“Let’s assume that the speakers are in a small, less the ideal room. The room itself will dominate the speaker’s low frequency performance relative to the listening position. You can attempt to adjust low frequency performance (below 250Hz) mostly through the process of notching. I never recommend adding EQ. If the room is killing the bottom end, I would try and treat the room or change the speaker position. I also do not believe in adding auralization through DSP to try and fix poor listening environments as you ultimately end up listening to the DSP itself and not the mix.”

Event 2030 Studio Monitor

Are there significant advantages in designing monitor speakers and their power amplifiers as a ‘matching pair’?

“I think that the correct way of looking at this is a little different. It is more important to design an amplifier for a specific application. In the case of a high frequency amplifier, you need a reasonable amount of power, say 100 watts. It is more important to design something with ultra low distortion characteristics (say below .003% at 100 watts) which behaves consistently no matter what the input frequency and whose clipping behaviour is predictable and soft. A low frequency amplifier has a different set of requirements. You need lots more power delivered to the voice coil. You may need to consider its behaviour relative to the phase shift conditions presented by the low frequency speaker. You may need to consider the heat that needs to be dissipated by the amplifier losses (heat sink cooling) and you need to get the same low distortion behaviour and clipping characteristics as the high frequency amplifier. Totally different set of requirements.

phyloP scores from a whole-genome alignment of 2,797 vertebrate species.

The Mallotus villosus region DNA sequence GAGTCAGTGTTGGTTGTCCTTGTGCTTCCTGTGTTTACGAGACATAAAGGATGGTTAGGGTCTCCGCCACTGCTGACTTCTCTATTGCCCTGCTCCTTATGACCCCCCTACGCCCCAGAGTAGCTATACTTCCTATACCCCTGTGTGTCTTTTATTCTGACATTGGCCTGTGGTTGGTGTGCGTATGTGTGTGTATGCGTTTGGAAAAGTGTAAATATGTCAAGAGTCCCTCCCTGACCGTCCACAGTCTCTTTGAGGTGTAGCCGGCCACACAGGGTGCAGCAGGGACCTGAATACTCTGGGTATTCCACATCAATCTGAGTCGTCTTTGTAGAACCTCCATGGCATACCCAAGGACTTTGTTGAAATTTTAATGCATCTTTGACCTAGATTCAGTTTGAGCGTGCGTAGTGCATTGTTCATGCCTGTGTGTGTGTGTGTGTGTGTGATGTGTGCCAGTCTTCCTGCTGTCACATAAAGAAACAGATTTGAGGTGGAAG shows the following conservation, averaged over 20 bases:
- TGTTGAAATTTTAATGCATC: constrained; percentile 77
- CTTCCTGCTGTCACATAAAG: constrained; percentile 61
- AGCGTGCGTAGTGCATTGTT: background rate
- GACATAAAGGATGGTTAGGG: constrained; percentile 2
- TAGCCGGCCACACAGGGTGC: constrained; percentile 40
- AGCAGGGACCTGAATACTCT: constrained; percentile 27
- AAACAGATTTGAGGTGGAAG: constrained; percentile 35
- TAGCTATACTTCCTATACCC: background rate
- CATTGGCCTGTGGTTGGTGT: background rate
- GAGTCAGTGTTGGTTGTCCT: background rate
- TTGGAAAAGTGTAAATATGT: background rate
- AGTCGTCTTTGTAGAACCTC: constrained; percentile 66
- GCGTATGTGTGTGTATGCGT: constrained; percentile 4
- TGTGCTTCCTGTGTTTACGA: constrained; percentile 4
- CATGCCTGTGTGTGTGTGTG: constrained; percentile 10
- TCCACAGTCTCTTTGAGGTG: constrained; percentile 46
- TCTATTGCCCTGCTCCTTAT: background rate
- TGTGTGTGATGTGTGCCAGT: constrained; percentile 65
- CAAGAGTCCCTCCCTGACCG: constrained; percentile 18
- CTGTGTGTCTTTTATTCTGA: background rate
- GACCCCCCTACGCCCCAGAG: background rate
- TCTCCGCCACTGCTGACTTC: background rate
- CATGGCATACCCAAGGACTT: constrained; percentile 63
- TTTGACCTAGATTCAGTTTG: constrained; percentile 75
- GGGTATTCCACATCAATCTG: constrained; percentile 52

“Once you have the speakers and amplifiers designed, how they work together is defined by your pre amp and control electronics preferences. Controlling how the system behaves when pushed to the limits is extremely important in assuring safe, long term usage of the system.”

What advice would you give to readers in respect of selecting and installing monitor speakers (and power amps) for their studios?